But it doesn’t even have to get to the point of bondage games. It’s the same thing with the simpler things in life. A guy tries to make eye contact with a pretty girl on the bus. Is he creeping?   A guy has a crush on the girl at the store so he just makes sure that he goes through her line every time he’s there to chat her up. Is he stalking?   It all depends on whether or not his behavior is accepted by the other party or not. But his behavior is exactly the same either way.
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Offline El Barto

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Re: Harvey Weinstein
« Reply #889 on: April 24, 2018, 09:56:27 AM »
@Stadler. I believe the studies also suggest that women are polyamorous. The difference isn't in our desire to have more than one mate, but our availability to do so. Moreover, I think there's also some consideration that this isn't an instinctive behavior, but rather one that we adapted because our physiology allows for it.

And yes, one of those tight-trousered CSI chicks can look at a skeleton and determine gender, race, and to some extent age. Women have wider hips in relation to the rest of their frame.

I could have sworn that your last paragraph is accurate as to gender (pelvis, but a few other bones as well) and age (the way the joints have developed, and how some of the bones have progressed from cartilage to calcified bone) but not race.  I thought that "race" identification through observation was a highly contested area of forensic science (having something to do with brain case measurements or some such shit).   It at best provides a range, but nothing conclusive.
The leg bones, femur in particular, give you an indicator of race. Though with all of these things they're not going to be constant and definitive. As a rule white folk have straight bones, while people of African ancestry tend to have curved bones that are somewhat "springier." This is something we're not really supposed to discuss, though. Ask Jimmy the Greek why.
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Offline jammindude

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Re: Harvey Weinstein
« Reply #890 on: April 24, 2018, 10:03:39 AM »
 On the subject of race at the skeletal level. I still remember  A special class that was held in high school probably back around 1986 or so that was all about addressing race issues. The class was taught by a black woman. It was her that pointed out that on the skeletal level if you put a pencil along the teeth of a white person‘s skull the top of the pencil will touch the nasal cavity. If you put a pencil along the teeth of the skull of a black person it will stick out and not touch the nasal cavity. Not sure if these findings have been updated.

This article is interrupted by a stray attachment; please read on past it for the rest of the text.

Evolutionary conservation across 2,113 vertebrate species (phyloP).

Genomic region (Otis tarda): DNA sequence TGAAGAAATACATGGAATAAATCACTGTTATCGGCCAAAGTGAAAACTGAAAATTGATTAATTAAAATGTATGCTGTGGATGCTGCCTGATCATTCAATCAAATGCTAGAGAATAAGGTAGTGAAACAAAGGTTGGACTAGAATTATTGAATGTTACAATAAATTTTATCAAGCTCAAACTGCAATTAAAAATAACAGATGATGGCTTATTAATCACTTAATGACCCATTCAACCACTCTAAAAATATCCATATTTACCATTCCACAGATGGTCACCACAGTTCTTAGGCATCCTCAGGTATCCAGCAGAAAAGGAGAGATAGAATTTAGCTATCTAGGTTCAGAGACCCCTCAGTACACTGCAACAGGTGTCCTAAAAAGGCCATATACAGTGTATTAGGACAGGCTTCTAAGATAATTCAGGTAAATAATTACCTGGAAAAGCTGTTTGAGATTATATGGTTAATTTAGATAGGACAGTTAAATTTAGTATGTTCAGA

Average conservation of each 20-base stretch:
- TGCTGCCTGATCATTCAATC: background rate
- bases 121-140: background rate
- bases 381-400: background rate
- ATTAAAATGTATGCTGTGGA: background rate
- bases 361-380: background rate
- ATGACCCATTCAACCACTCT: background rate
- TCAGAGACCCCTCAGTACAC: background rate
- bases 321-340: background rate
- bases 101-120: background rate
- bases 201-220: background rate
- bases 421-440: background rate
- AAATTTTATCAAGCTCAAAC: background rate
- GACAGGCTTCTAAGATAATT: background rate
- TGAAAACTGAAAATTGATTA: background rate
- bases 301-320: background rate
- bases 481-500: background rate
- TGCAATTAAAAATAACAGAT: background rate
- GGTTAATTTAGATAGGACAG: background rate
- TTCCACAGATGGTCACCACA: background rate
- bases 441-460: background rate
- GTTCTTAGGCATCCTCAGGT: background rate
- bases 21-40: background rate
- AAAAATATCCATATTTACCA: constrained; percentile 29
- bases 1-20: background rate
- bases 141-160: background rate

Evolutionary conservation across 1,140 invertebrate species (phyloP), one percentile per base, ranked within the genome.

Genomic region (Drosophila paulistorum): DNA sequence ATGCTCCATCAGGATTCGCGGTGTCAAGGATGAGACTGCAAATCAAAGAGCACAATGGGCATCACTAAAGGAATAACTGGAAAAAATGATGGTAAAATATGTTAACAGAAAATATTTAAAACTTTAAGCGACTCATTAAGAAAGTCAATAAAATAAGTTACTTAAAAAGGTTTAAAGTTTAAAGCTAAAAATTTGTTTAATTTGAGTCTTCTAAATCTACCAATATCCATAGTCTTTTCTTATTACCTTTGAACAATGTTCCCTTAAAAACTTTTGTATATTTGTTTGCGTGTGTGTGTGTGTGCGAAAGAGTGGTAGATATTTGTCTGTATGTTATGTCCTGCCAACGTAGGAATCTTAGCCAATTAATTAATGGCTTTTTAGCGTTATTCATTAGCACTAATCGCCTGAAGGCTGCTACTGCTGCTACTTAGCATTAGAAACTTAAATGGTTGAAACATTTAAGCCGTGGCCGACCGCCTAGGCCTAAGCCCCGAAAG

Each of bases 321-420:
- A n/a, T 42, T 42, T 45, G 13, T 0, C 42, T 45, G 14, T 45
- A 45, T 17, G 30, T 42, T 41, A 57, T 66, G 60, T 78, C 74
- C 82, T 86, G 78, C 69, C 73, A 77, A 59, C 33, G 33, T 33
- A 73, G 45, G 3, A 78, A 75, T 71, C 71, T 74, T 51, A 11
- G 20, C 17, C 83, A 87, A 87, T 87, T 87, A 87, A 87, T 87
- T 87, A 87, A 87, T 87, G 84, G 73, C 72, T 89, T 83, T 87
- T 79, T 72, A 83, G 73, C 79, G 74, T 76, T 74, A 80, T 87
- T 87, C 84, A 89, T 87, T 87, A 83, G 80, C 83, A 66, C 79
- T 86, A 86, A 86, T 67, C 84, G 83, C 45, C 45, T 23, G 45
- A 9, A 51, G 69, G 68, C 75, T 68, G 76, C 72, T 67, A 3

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Offline XeRocks81

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Re: Harvey Weinstein
« Reply #891 on: April 24, 2018, 11:24:40 AM »
certain individuals are proven to be better athletes all the time.   I'm not sure what relevance it has.

Offline Harmony

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Re: Harvey Weinstein
« Reply #892 on: April 24, 2018, 01:29:16 PM »
we’re all humans born on this planet but we’re not identical, everyone is different from each other.  No one has ever argued that position and it is the very definition of a strawman argument.

That's not the marching orders of most of the minority "#MeToo"-kind of movements.

That's interesting.  I consider myself a member of that group but never got those kind of marching orders.  Can you point them out for me?

They're posted online.    :o :yarr

Look, I'm being facetious; I would have hoped that was obvious.   I would consider myself a member of that group as well, at least from the stand point that I believe everyone has their story and everyone ought to be able to communicate that story - to the extent it's provable, validatable, and subject to the rules of due process that we've all agreed to live under - but I bristle on a DAILY basis with the idea that some discussion points just aren't fit for general consumption.